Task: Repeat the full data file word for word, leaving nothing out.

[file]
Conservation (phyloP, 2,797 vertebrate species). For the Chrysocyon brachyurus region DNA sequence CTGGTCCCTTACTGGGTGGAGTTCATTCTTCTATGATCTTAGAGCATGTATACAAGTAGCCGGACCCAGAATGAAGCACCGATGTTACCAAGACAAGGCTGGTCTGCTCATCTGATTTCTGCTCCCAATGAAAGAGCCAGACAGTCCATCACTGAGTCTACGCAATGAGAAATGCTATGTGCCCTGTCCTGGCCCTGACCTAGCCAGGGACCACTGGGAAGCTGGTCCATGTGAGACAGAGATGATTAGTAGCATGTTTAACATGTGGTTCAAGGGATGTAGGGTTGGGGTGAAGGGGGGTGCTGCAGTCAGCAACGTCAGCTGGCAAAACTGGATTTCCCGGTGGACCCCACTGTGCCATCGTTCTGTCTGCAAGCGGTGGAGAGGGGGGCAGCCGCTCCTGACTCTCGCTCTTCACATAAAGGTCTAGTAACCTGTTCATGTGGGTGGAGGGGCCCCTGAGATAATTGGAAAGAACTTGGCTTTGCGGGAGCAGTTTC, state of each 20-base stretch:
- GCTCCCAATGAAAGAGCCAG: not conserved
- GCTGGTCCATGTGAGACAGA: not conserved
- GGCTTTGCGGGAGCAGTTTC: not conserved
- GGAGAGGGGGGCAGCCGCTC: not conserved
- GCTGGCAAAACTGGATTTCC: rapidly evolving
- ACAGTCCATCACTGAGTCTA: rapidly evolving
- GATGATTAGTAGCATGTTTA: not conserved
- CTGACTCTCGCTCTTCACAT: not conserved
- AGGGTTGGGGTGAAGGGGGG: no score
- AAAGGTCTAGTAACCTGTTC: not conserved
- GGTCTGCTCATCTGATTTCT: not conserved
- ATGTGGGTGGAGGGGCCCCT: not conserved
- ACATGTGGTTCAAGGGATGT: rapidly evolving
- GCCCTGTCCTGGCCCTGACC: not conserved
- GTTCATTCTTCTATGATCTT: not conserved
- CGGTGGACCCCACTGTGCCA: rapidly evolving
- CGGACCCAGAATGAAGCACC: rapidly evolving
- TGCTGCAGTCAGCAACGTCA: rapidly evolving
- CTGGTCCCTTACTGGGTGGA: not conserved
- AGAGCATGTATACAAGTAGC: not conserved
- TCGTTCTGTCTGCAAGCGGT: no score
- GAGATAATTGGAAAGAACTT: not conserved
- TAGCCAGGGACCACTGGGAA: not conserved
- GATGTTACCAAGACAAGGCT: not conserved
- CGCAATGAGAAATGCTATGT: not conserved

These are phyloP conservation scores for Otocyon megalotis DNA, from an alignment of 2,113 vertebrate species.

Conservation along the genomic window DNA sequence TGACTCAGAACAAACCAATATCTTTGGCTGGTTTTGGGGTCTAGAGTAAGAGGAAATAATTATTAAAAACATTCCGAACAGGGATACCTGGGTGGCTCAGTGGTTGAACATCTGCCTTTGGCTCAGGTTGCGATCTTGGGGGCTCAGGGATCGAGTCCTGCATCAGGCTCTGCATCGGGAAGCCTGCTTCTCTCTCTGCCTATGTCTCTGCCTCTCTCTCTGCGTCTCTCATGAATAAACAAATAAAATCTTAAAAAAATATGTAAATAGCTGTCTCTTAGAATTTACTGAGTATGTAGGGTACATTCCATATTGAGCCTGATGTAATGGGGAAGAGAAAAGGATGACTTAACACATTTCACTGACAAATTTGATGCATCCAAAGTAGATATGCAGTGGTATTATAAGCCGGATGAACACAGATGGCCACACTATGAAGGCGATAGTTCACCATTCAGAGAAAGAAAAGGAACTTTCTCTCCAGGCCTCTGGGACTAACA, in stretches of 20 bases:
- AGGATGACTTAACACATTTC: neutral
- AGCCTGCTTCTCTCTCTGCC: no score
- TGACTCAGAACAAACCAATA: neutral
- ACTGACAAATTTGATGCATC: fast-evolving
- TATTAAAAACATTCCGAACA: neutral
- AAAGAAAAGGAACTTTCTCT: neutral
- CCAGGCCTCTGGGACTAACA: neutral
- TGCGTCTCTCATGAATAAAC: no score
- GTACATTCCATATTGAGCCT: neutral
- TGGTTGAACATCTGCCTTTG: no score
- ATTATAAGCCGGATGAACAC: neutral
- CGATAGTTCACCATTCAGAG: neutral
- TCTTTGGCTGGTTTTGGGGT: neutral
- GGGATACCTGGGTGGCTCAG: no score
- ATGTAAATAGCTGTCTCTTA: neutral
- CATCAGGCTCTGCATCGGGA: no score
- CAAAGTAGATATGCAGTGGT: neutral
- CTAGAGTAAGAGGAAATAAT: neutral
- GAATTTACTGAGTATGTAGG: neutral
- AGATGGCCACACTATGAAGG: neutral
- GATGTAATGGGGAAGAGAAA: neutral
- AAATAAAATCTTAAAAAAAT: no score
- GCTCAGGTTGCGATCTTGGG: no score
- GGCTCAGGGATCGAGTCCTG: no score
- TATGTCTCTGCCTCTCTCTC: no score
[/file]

Conservation (phyloP, 2,797 vertebrate species). For the Chrysocyon brachyurus region DNA sequence CTGGTCCCTTACTGGGTGGAGTTCATTCTTCTATGATCTTAGAGCATGTATACAAGTAGCCGGACCCAGAATGAAGCACCGATGTTACCAAGACAAGGCTGGTCTGCTCATCTGATTTCTGCTCCCAATGAAAGAGCCAGACAGTCCATCACTGAGTCTACGCAATGAGAAATGCTATGTGCCCTGTCCTGGCCCTGACCTAGCCAGGGACCACTGGGAAGCTGGTCCATGTGAGACAGAGATGATTAGTAGCATGTTTAACATGTGGTTCAAGGGATGTAGGGTTGGGGTGAAGGGGGGTGCTGCAGTCAGCAACGTCAGCTGGCAAAACTGGATTTCCCGGTGGACCCCACTGTGCCATCGTTCTGTCTGCAAGCGGTGGAGAGGGGGGCAGCCGCTCCTGACTCTCGCTCTTCACATAAAGGTCTAGTAACCTGTTCATGTGGGTGGAGGGGCCCCTGAGATAATTGGAAAGAACTTGGCTTTGCGGGAGCAGTTTC, state of each 20-base stretch:
- GCTCCCAATGAAAGAGCCAG: not conserved
- GCTGGTCCATGTGAGACAGA: not conserved
- GGCTTTGCGGGAGCAGTTTC: not conserved
- GGAGAGGGGGGCAGCCGCTC: not conserved
- GCTGGCAAAACTGGATTTCC: rapidly evolving
- ACAGTCCATCACTGAGTCTA: rapidly evolving
- GATGATTAGTAGCATGTTTA: not conserved
- CTGACTCTCGCTCTTCACAT: not conserved
- AGGGTTGGGGTGAAGGGGGG: no score
- AAAGGTCTAGTAACCTGTTC: not conserved
- GGTCTGCTCATCTGATTTCT: not conserved
- ATGTGGGTGGAGGGGCCCCT: not conserved
- ACATGTGGTTCAAGGGATGT: rapidly evolving
- GCCCTGTCCTGGCCCTGACC: not conserved
- GTTCATTCTTCTATGATCTT: not conserved
- CGGTGGACCCCACTGTGCCA: rapidly evolving
- CGGACCCAGAATGAAGCACC: rapidly evolving
- TGCTGCAGTCAGCAACGTCA: rapidly evolving
- CTGGTCCCTTACTGGGTGGA: not conserved
- AGAGCATGTATACAAGTAGC: not conserved
- TCGTTCTGTCTGCAAGCGGT: no score
- GAGATAATTGGAAAGAACTT: not conserved
- TAGCCAGGGACCACTGGGAA: not conserved
- GATGTTACCAAGACAAGGCT: not conserved
- CGCAATGAGAAATGCTATGT: not conserved

These are phyloP conservation scores for Otocyon megalotis DNA, from an alignment of 2,113 vertebrate species.

Conservation along the genomic window DNA sequence TGACTCAGAACAAACCAATATCTTTGGCTGGTTTTGGGGTCTAGAGTAAGAGGAAATAATTATTAAAAACATTCCGAACAGGGATACCTGGGTGGCTCAGTGGTTGAACATCTGCCTTTGGCTCAGGTTGCGATCTTGGGGGCTCAGGGATCGAGTCCTGCATCAGGCTCTGCATCGGGAAGCCTGCTTCTCTCTCTGCCTATGTCTCTGCCTCTCTCTCTGCGTCTCTCATGAATAAACAAATAAAATCTTAAAAAAATATGTAAATAGCTGTCTCTTAGAATTTACTGAGTATGTAGGGTACATTCCATATTGAGCCTGATGTAATGGGGAAGAGAAAAGGATGACTTAACACATTTCACTGACAAATTTGATGCATCCAAAGTAGATATGCAGTGGTATTATAAGCCGGATGAACACAGATGGCCACACTATGAAGGCGATAGTTCACCATTCAGAGAAAGAAAAGGAACTTTCTCTCCAGGCCTCTGGGACTAACA, in stretches of 20 bases:
- AGGATGACTTAACACATTTC: neutral
- AGCCTGCTTCTCTCTCTGCC: no score
- TGACTCAGAACAAACCAATA: neutral
- ACTGACAAATTTGATGCATC: fast-evolving
- TATTAAAAACATTCCGAACA: neutral
- AAAGAAAAGGAACTTTCTCT: neutral
- CCAGGCCTCTGGGACTAACA: neutral
- TGCGTCTCTCATGAATAAAC: no score
- GTACATTCCATATTGAGCCT: neutral
- TGGTTGAACATCTGCCTTTG: no score
- ATTATAAGCCGGATGAACAC: neutral
- CGATAGTTCACCATTCAGAG: neutral
- TCTTTGGCTGGTTTTGGGGT: neutral
- GGGATACCTGGGTGGCTCAG: no score
- ATGTAAATAGCTGTCTCTTA: neutral
- CATCAGGCTCTGCATCGGGA: no score
- CAAAGTAGATATGCAGTGGT: neutral
- CTAGAGTAAGAGGAAATAAT: neutral
- GAATTTACTGAGTATGTAGG: neutral
- AGATGGCCACACTATGAAGG: neutral
- GATGTAATGGGGAAGAGAAA: neutral
- AAATAAAATCTTAAAAAAAT: no score
- GCTCAGGTTGCGATCTTGGG: no score
- GGCTCAGGGATCGAGTCCTG: no score
- TATGTCTCTGCCTCTCTCTC: no score